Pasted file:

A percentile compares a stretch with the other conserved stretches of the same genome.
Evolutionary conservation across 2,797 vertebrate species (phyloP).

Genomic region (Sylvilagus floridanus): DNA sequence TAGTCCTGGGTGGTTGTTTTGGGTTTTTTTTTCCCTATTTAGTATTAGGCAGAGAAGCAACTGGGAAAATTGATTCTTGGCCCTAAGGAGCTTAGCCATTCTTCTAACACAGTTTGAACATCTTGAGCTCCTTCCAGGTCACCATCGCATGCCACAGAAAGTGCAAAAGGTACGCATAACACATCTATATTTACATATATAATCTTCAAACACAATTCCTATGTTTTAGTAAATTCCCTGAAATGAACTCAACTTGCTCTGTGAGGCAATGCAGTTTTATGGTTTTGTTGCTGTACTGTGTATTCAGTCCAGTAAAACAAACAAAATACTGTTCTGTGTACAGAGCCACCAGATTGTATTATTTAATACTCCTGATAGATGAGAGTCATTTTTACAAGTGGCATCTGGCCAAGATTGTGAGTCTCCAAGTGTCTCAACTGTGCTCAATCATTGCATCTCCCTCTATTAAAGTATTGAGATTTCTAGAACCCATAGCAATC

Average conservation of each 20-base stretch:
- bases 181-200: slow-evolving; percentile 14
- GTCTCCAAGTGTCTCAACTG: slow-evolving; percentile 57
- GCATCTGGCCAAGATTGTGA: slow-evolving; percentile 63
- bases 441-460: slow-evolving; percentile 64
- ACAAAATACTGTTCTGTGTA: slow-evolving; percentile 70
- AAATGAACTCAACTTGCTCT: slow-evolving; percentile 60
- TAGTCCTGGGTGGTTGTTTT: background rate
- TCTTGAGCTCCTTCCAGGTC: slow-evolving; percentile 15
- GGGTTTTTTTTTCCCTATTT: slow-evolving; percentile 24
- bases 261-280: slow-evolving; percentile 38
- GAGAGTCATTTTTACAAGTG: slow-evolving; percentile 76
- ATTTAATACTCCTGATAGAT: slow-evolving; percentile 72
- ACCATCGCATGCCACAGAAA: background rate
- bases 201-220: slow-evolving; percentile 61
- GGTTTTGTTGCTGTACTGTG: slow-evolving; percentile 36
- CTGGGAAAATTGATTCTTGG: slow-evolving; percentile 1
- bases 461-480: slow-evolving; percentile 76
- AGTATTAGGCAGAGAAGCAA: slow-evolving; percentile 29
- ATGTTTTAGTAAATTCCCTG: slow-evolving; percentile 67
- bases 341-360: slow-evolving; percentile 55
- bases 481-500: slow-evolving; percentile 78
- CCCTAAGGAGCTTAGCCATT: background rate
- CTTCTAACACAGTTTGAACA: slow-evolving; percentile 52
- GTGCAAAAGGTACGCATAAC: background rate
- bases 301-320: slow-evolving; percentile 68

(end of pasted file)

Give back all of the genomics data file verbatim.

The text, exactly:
A percentile compares a stretch with the other conserved stretches of the same genome.
Evolutionary conservation across 2,797 vertebrate species (phyloP).

Genomic region (Sylvilagus floridanus): DNA sequence TAGTCCTGGGTGGTTGTTTTGGGTTTTTTTTTCCCTATTTAGTATTAGGCAGAGAAGCAACTGGGAAAATTGATTCTTGGCCCTAAGGAGCTTAGCCATTCTTCTAACACAGTTTGAACATCTTGAGCTCCTTCCAGGTCACCATCGCATGCCACAGAAAGTGCAAAAGGTACGCATAACACATCTATATTTACATATATAATCTTCAAACACAATTCCTATGTTTTAGTAAATTCCCTGAAATGAACTCAACTTGCTCTGTGAGGCAATGCAGTTTTATGGTTTTGTTGCTGTACTGTGTATTCAGTCCAGTAAAACAAACAAAATACTGTTCTGTGTACAGAGCCACCAGATTGTATTATTTAATACTCCTGATAGATGAGAGTCATTTTTACAAGTGGCATCTGGCCAAGATTGTGAGTCTCCAAGTGTCTCAACTGTGCTCAATCATTGCATCTCCCTCTATTAAAGTATTGAGATTTCTAGAACCCATAGCAATC

Average conservation of each 20-base stretch:
- bases 181-200: slow-evolving; percentile 14
- GTCTCCAAGTGTCTCAACTG: slow-evolving; percentile 57
- GCATCTGGCCAAGATTGTGA: slow-evolving; percentile 63
- bases 441-460: slow-evolving; percentile 64
- ACAAAATACTGTTCTGTGTA: slow-evolving; percentile 70
- AAATGAACTCAACTTGCTCT: slow-evolving; percentile 60
- TAGTCCTGGGTGGTTGTTTT: background rate
- TCTTGAGCTCCTTCCAGGTC: slow-evolving; percentile 15
- GGGTTTTTTTTTCCCTATTT: slow-evolving; percentile 24
- bases 261-280: slow-evolving; percentile 38
- GAGAGTCATTTTTACAAGTG: slow-evolving; percentile 76
- ATTTAATACTCCTGATAGAT: slow-evolving; percentile 72
- ACCATCGCATGCCACAGAAA: background rate
- bases 201-220: slow-evolving; percentile 61
- GGTTTTGTTGCTGTACTGTG: slow-evolving; percentile 36
- CTGGGAAAATTGATTCTTGG: slow-evolving; percentile 1
- bases 461-480: slow-evolving; percentile 76
- AGTATTAGGCAGAGAAGCAA: slow-evolving; percentile 29
- ATGTTTTAGTAAATTCCCTG: slow-evolving; percentile 67
- bases 341-360: slow-evolving; percentile 55
- bases 481-500: slow-evolving; percentile 78
- CCCTAAGGAGCTTAGCCATT: background rate
- CTTCTAACACAGTTTGAACA: slow-evolving; percentile 52
- GTGCAAAAGGTACGCATAAC: background rate
- bases 301-320: slow-evolving; percentile 68